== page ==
Kritsa Estate EVOO - Kritsa extra virgin olive oil is produced in Kritsa, in one of Crete's oldest olive groves dating back 4,500 years from ancient trees dating back 80-100 years. This area has a warm, dry, semi-mountainous climate with a lot of sunshine as well as perfect soil conditions, which are ideal for olive oil tree cultivation. The production comes out of common grinding from a variety of olives known as "Koroneiki," which are ground within three hours from the harvest to ensure very low acidity and top quality.

Vranas Estate EVOO - Gaea's Vranas PGI extra virgin olive oil comes from the island of Lesvos and is made from the unique variety called "Agrielia." Grown on ancient trees dating back 80-100 years that are exposed to the sun for more than 3,000 hours per year, the olives acquire a distinctively warm aroma and taste. Classified P.G.I. (Protected Geographical Indication) by the EU, which guarantees the superior quality and total integrity of the product.

Balsamic and Honey Glaze - Gaea Balsamic and Honey Glaze is the balsamic vinegar of Ancient Greeks with a creamy texture – Crema di Oxymelo. This glaze is unique in that it has only four ingredients with nothing artificial and no sugar added.

Natural Grape Glaze - The Greek Crema di Balsamico, Petimezi is based on a Greek recipe produced in a traditional way. GAEA Petimezi Cream is made of 100 percent natural grape juice syrup (grape must) and contains only two ingredients with no sugars and nothing artificial added. 

Wednesday, February 10, 2016

Orange Madeleines from Sugar Bowl Bakery

In a focus group, feedback on a new product launch is valuable. But when feedback comes voluntarily from a stranger who simply feels the need to stop you and put in his two cents--that, my friends, is priceless.
So my experience goes when I dined at a local sushi restaurant with my husband. Trying to save money on dining out, I admittedly committed a big restaurant no-no: I brought my own dessert. Of course, I don't make that a habit, but I simply couldn't help myself. I had just received a box of Sugar Bowl Bakery's newly launched (in early February) orange-flavored Madeleines cookies, and I was so eager to try them that I couldn't even wait to get into the car before breaking them out. 
I did, however, manage to stem my desire long enough to finish dinner like a grown-up. But after I completely cleaned my plate of salmon skin roll and edamame, I decided I had waited long enough. I stealthily pulled the big clear box of what I had always known as delicious, buttery Madeleines cookies, and this version looked just like the original except for the orange-colored label as opposed to classic white. (The word "orange" also sits above the iconic Madeleines print that's front and center on the package.) You can clearly see through the packaging that the cookies boast a slight orange hue as well, further intriguing my taste buds.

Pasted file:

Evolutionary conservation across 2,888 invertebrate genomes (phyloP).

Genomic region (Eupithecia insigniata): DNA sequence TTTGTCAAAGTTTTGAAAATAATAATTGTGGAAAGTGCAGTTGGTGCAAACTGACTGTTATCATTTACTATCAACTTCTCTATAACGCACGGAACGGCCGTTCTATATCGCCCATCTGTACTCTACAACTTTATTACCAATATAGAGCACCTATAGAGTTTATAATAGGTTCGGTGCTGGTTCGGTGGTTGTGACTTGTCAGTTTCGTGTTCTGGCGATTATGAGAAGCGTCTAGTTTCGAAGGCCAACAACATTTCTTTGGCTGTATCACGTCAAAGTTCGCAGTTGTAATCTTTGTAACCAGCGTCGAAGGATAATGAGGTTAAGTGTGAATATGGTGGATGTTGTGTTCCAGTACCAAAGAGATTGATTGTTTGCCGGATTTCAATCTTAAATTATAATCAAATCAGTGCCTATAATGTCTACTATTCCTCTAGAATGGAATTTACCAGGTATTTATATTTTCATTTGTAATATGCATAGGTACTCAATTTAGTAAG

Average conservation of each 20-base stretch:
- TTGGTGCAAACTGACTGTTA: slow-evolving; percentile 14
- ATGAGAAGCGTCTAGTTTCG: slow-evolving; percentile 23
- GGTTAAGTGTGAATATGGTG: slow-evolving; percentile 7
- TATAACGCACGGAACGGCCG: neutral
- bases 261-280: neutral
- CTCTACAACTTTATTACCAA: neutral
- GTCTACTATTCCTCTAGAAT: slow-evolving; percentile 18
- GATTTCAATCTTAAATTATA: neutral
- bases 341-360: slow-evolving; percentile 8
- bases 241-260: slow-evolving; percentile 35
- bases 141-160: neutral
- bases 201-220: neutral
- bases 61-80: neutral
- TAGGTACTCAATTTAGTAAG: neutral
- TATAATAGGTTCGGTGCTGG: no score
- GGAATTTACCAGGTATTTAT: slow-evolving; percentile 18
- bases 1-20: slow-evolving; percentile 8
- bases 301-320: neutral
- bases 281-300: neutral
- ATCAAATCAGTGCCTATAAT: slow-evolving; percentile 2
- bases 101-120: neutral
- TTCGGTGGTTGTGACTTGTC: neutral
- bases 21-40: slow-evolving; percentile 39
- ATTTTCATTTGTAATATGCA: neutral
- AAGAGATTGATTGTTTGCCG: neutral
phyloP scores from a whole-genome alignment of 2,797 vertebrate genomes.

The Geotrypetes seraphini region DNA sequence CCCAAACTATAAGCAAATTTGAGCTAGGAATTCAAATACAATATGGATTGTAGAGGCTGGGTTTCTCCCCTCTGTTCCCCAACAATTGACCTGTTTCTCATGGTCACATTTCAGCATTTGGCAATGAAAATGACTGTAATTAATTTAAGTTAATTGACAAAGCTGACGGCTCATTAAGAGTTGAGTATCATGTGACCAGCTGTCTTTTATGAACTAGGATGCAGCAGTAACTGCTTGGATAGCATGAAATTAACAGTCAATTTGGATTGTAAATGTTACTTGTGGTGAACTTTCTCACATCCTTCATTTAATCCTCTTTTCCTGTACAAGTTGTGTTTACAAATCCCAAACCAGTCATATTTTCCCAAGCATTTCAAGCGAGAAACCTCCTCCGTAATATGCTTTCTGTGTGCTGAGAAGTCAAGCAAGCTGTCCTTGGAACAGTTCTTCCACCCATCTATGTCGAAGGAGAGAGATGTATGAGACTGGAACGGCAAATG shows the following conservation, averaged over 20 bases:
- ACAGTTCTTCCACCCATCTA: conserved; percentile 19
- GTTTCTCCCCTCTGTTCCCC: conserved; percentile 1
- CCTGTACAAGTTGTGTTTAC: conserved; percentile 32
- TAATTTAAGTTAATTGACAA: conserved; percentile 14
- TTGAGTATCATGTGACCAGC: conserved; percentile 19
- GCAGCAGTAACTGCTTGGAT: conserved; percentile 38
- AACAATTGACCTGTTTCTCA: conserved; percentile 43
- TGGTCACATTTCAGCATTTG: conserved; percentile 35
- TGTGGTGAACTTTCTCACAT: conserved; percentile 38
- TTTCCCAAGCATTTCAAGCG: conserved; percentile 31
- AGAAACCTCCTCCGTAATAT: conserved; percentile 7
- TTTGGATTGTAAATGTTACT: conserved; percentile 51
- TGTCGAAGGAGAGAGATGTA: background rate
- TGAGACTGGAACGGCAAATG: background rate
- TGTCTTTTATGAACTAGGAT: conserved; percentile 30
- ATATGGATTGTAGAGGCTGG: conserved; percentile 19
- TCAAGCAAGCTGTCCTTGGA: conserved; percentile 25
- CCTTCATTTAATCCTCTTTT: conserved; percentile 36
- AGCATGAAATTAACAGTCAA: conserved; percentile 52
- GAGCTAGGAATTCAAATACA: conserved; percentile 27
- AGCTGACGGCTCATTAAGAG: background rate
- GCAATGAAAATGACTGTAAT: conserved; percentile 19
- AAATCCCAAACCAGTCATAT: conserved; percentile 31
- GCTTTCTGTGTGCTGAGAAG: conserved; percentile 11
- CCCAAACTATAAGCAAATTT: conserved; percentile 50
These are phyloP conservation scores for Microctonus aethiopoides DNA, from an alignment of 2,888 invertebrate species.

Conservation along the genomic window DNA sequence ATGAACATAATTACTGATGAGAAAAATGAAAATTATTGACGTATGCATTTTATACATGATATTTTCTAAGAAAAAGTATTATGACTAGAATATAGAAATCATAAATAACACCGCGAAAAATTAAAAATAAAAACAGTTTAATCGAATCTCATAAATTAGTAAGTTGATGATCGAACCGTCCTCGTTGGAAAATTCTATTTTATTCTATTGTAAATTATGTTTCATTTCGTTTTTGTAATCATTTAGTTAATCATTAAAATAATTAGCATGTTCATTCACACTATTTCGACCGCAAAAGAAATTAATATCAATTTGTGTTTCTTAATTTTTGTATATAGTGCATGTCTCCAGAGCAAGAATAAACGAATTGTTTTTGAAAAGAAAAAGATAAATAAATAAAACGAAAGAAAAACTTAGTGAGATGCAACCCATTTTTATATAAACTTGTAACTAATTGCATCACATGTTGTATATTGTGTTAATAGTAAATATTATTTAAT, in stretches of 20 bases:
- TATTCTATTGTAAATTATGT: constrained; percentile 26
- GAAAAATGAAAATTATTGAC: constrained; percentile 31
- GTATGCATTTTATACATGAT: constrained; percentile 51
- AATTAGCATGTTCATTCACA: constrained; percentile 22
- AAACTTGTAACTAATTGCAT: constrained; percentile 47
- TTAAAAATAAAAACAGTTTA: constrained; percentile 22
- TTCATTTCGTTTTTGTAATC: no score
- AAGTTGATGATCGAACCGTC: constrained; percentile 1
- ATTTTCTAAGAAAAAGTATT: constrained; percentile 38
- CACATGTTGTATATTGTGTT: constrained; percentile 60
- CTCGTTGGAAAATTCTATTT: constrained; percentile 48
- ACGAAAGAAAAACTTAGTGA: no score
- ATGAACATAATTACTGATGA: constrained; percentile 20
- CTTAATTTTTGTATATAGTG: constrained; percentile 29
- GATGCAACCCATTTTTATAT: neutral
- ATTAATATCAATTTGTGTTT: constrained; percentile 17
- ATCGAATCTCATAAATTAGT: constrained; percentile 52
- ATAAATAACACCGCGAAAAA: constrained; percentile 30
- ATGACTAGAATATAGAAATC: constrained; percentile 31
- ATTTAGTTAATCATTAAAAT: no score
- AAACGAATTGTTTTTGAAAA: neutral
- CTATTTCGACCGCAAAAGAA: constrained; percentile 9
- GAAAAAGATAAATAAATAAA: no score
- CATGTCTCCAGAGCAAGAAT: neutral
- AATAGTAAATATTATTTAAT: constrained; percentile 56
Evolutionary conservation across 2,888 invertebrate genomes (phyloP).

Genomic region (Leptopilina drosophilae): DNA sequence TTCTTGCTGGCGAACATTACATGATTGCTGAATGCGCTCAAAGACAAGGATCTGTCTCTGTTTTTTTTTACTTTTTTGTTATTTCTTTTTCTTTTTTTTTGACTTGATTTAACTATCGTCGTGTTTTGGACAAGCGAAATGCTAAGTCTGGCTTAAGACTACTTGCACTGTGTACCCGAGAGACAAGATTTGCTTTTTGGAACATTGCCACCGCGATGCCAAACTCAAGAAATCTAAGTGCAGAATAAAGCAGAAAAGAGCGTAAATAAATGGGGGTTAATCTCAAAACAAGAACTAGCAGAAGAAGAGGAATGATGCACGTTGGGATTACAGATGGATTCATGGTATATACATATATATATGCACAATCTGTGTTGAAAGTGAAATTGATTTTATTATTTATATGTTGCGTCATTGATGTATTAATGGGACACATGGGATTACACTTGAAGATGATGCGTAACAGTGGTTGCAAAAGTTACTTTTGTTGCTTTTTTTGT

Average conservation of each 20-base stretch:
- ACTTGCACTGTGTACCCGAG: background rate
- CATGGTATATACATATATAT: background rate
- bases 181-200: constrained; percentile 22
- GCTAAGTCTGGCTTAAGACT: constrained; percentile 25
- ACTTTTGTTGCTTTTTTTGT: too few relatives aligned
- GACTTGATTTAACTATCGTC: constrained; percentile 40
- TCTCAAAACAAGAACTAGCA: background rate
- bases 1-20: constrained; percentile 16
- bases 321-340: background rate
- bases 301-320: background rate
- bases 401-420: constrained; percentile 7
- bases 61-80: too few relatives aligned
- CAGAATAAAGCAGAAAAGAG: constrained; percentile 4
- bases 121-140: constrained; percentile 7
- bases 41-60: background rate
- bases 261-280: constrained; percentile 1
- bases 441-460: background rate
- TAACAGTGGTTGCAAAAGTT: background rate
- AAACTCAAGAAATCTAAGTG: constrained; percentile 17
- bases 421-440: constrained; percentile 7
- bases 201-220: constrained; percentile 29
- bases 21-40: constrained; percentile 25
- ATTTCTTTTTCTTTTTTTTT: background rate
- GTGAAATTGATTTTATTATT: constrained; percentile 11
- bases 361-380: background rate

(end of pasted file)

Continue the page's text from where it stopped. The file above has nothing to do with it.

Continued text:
I handed one cookie to my husband and finally had the chance to bite into one myself. Instantly, I knew I could never go back to the original flavor. Since 2003, Sugar Bowl Bakery's Madeleines have been more of the (mouthwatering) same. But this new (and truly exciting) orange version was a subtle citrus variation that blended all the sweetness of just-ripe Valencia orange zests and oils with the soft, buttery goodness of a traditional Madeleine. 
Then, I was busted. A very polite and very petite waiter came to our table, knelt down beside me and politely pointed to my box of cookies. "Excuse me," he whispered with a thick Asian accent. "I don't want to intrude, but--" 
I interrupted him with instant apologies and began to stuff my box of Orange Madeleines back into my purse. Then I realized, with astonishment, that I was not being reprimanded. No, I was being interrogated. 
"Where did you get those Madeleines? I've never seen that flavor. Where can I buy them? Did you get them from Costco?" he inquired. "I buy a whole box from Costco every month because I know I'll finish them in a week, but I didn't know they had different flavors." 
A whole box in a week, huh? Judging from his small stature, I had my doubts. But then again, he seemed like a very honest guy. Once I got over my realization that I was not being kicked out of this fine-dining restaurant, I proceeded to answer his questions with vigor. 
"No, the company sent them to me. They just launched a line of flavored Madeleines this month, that's why you've never seen them. This is orange, do you want to try some? They also have Meyer lemon. They'll be on shelves soon. The new fall flavor is Pumpkin Spice, and there's Tuxedo for winter," I said. 
Although he refused my offer several times and insisted that he "did not want to intrude," I insisted right back that he simply must have a taste. I plated several cookies and pushed them in the general direction of his mouth, simultaneously reaching for my notepad and pen to take notes on his conclusion. 
"I love them," he said. My natural reporter instincts immediately kicked in with the "why" question. "It's different, and they've been doing the original for so long that it's really nice to have a new flavor. Plus, orange is a very Asian citrus flavor, so I know they'll be popular. They will definitely sell through," he assured me--that's a note to the wise for any specialty food retailer.